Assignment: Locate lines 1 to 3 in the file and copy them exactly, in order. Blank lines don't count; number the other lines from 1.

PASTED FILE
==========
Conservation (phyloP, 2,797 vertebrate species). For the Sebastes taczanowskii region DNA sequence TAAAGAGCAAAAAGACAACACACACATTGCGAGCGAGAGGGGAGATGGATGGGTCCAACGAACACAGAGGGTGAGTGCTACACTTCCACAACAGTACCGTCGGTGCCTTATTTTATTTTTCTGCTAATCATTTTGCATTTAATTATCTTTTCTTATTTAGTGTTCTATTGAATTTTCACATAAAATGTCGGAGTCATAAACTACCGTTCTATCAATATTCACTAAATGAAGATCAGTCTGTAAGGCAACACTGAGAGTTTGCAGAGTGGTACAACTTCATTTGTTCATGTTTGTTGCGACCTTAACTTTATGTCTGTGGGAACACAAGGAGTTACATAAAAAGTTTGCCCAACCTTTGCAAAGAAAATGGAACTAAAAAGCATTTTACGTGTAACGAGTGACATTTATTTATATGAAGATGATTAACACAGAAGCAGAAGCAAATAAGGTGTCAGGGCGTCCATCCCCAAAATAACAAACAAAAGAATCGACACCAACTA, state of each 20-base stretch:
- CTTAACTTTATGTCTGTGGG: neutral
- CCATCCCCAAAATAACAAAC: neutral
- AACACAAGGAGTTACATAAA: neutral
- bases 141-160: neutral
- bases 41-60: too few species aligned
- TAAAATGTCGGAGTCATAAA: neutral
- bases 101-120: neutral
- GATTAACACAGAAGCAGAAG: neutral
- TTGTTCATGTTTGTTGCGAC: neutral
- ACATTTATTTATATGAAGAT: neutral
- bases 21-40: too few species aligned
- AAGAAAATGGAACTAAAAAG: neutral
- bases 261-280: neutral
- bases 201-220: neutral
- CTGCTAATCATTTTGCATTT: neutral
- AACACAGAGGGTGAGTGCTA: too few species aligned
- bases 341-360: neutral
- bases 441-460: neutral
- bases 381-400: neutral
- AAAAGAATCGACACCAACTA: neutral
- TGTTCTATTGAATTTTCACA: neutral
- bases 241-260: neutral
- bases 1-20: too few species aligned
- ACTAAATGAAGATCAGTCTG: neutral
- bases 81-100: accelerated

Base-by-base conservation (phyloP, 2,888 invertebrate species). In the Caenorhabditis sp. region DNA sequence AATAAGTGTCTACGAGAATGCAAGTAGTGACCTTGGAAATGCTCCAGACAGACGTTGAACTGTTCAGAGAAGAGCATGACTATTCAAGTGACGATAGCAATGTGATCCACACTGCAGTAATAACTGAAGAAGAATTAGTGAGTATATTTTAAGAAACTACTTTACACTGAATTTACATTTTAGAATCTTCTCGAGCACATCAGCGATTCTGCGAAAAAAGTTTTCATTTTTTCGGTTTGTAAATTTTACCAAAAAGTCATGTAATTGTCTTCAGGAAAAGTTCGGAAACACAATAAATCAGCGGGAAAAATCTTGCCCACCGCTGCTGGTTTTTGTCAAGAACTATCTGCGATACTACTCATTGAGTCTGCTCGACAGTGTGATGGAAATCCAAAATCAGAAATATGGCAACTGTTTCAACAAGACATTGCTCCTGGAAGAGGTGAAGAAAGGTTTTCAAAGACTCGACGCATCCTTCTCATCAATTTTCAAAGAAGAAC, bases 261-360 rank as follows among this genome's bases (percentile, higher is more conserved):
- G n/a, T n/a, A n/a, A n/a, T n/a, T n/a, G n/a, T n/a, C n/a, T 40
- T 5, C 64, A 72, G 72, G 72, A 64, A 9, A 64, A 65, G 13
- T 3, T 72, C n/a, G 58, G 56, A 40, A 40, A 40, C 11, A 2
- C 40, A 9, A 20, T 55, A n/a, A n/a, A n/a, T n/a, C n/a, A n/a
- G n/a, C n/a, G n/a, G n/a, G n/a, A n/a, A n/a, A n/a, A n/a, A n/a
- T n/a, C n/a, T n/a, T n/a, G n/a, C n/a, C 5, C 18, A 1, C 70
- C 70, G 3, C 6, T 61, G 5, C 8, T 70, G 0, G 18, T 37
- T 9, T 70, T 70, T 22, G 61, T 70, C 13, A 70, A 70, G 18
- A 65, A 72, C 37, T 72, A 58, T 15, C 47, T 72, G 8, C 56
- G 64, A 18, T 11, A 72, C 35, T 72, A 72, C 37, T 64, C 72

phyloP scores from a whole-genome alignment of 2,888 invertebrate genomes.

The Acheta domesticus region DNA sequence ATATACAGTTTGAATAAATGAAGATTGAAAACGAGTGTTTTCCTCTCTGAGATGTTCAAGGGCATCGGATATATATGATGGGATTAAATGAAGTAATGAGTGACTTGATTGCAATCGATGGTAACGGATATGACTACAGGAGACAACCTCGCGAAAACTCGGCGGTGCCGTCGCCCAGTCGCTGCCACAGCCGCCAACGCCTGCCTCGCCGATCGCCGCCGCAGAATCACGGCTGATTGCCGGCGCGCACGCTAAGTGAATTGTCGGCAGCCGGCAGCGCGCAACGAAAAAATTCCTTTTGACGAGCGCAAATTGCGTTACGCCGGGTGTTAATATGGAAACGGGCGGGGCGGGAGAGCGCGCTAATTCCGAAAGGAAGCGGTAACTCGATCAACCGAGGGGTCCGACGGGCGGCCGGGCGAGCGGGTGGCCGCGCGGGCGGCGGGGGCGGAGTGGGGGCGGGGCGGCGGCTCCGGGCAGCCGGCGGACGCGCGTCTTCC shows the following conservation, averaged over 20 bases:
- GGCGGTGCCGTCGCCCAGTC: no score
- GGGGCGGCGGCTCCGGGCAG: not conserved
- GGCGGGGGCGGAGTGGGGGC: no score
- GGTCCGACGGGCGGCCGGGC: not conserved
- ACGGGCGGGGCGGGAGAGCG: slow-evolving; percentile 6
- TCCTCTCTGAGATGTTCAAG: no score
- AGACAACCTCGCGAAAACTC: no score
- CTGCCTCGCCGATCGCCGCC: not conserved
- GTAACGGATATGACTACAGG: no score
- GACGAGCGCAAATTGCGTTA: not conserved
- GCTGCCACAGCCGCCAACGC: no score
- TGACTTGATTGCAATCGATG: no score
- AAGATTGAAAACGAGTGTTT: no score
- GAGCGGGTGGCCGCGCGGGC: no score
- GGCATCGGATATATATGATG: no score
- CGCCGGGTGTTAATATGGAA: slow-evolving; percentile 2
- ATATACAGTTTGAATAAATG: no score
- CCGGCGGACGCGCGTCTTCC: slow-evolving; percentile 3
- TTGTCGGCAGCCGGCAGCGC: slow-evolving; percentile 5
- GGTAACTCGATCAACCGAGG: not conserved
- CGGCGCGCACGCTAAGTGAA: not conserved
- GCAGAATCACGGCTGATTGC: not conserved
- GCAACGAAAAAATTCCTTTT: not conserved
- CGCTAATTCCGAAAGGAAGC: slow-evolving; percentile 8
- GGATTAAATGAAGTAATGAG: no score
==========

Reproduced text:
Conservation (phyloP, 2,797 vertebrate species). For the Sebastes taczanowskii region DNA sequence TAAAGAGCAAAAAGACAACACACACATTGCGAGCGAGAGGGGAGATGGATGGGTCCAACGAACACAGAGGGTGAGTGCTACACTTCCACAACAGTACCGTCGGTGCCTTATTTTATTTTTCTGCTAATCATTTTGCATTTAATTATCTTTTCTTATTTAGTGTTCTATTGAATTTTCACATAAAATGTCGGAGTCATAAACTACCGTTCTATCAATATTCACTAAATGAAGATCAGTCTGTAAGGCAACACTGAGAGTTTGCAGAGTGGTACAACTTCATTTGTTCATGTTTGTTGCGACCTTAACTTTATGTCTGTGGGAACACAAGGAGTTACATAAAAAGTTTGCCCAACCTTTGCAAAGAAAATGGAACTAAAAAGCATTTTACGTGTAACGAGTGACATTTATTTATATGAAGATGATTAACACAGAAGCAGAAGCAAATAAGGTGTCAGGGCGTCCATCCCCAAAATAACAAACAAAAGAATCGACACCAACTA, state of each 20-base stretch:
- CTTAACTTTATGTCTGTGGG: neutral
- CCATCCCCAAAATAACAAAC: neutral